http://www.ancestry.com/

4. Pfautz-Fouts-Foutz Genealogy Newsletter — Can’t quite call this a primary source, but it’s a compendium of countless sources over several decades by Dr. John Scott Davenport, well-known for his genealogy and historical expertise. The newsletters from 1980-1987 are collected at this site. I’ve combed through them thoroughly — and have a few hard copies from back in the day (well, my dad’s day) lying around somewhere — and although he lists Michael Pfouts emigrating to America and settling in Harrison County, OH, that was a branch unexplored, at least in what I’ve flipped through.

http://www.retracing-our-family-legacy.com/Davenport_Newsletter.htm

5. Heritage Quest books database

Accessible through public library membership. Found a great book on the Weibles here.

http://persi.heritagequestonline.com

6. Pro Genealogists Link Compendium

Not sure if you need to be a member of Ancestry.com to access. Some great links for finding photos, vital records, gravestones, etc.

http://www.progenealogists.com/genealogysleuthb.htm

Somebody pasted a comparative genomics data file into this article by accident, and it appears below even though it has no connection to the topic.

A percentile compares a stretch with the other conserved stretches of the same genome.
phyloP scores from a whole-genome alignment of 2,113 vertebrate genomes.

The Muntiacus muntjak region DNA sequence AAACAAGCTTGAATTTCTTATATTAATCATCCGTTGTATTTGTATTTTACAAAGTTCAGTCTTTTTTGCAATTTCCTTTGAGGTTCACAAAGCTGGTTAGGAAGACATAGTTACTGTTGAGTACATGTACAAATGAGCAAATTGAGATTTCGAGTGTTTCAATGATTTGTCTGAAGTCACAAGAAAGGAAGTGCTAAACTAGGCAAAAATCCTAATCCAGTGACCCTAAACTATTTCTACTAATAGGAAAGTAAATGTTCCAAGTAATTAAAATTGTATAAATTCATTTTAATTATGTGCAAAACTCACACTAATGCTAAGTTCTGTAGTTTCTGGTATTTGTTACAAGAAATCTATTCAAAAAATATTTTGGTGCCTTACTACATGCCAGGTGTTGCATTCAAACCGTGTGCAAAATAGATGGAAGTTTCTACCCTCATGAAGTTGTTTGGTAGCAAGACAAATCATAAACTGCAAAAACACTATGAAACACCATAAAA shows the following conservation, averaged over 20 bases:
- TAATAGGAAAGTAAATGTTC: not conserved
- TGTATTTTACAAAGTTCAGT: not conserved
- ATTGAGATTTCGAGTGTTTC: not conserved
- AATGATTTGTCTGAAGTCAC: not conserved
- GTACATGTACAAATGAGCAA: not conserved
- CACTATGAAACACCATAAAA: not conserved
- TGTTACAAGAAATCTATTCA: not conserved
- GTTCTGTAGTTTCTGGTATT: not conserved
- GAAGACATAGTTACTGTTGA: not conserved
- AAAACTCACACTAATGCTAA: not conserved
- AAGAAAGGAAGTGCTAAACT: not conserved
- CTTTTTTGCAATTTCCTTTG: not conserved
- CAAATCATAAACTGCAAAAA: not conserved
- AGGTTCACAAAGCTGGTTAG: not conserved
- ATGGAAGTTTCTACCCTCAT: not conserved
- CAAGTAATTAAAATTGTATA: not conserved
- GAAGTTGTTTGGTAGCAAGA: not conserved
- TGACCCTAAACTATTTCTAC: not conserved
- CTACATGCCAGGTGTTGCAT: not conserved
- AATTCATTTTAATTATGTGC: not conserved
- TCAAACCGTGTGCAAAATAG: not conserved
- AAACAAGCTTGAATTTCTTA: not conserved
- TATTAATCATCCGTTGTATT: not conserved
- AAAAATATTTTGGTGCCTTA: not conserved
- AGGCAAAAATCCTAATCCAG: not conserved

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5 Comments

5 thoughts on “Sources

  1. Terry Weible Murphy

    Just found your website. It was so great to see how far back you’d gone with the Weible Family History – I look forward to reading more. Best, Terry Weible Murphy

  2. Alex

    Hey just found your page im Alex schultz my mother Kelli rae Fisher. We are in ft wayne indiana. So excited to be finding family history finally!

  3. Pingback: Jonathan Foutz Family | John Cephas Foutz « Whispering Across the Campfire

  4. Beth Foutz

    Hi
    Was excited to find this site today, have just started going through your archives. My paternal grandfather was Clyde Harmon (Lefty) Foutz and was from Harrison County (Bowerston I believe). He was born August 1910. My dad has done some research too, will let him know about this site.
    Thanks!

    • Beth! Sure… I’ve traced Clyde Harmon (Lefty) Foutz in my tree!

      He’s my second cousin thrice removed. ;-D What this means:

      Clyde was the son of George Foutz and A. Bessie Sproul.

      George Foutz was the son of John G. Foutz and Mary Alice Caldwell (who may, in turn, have been a sister of my great-great grandmother, Rebecca Jane Caldwell).

      John G. Foutz was a younger brother of my great-great grandfather Jonathan Foutz (Rebecca’s husband). John and Jonathan are sons of my great-great-great grandfather, Gideon Foutz (or Fouts, or Pfouts).

      Feel free to shoot me an email, or send me a private message through this site with your details — email, current city, state, etc., and your line from Clyde on down, and I’ll get you added to the family tree on Geni.com!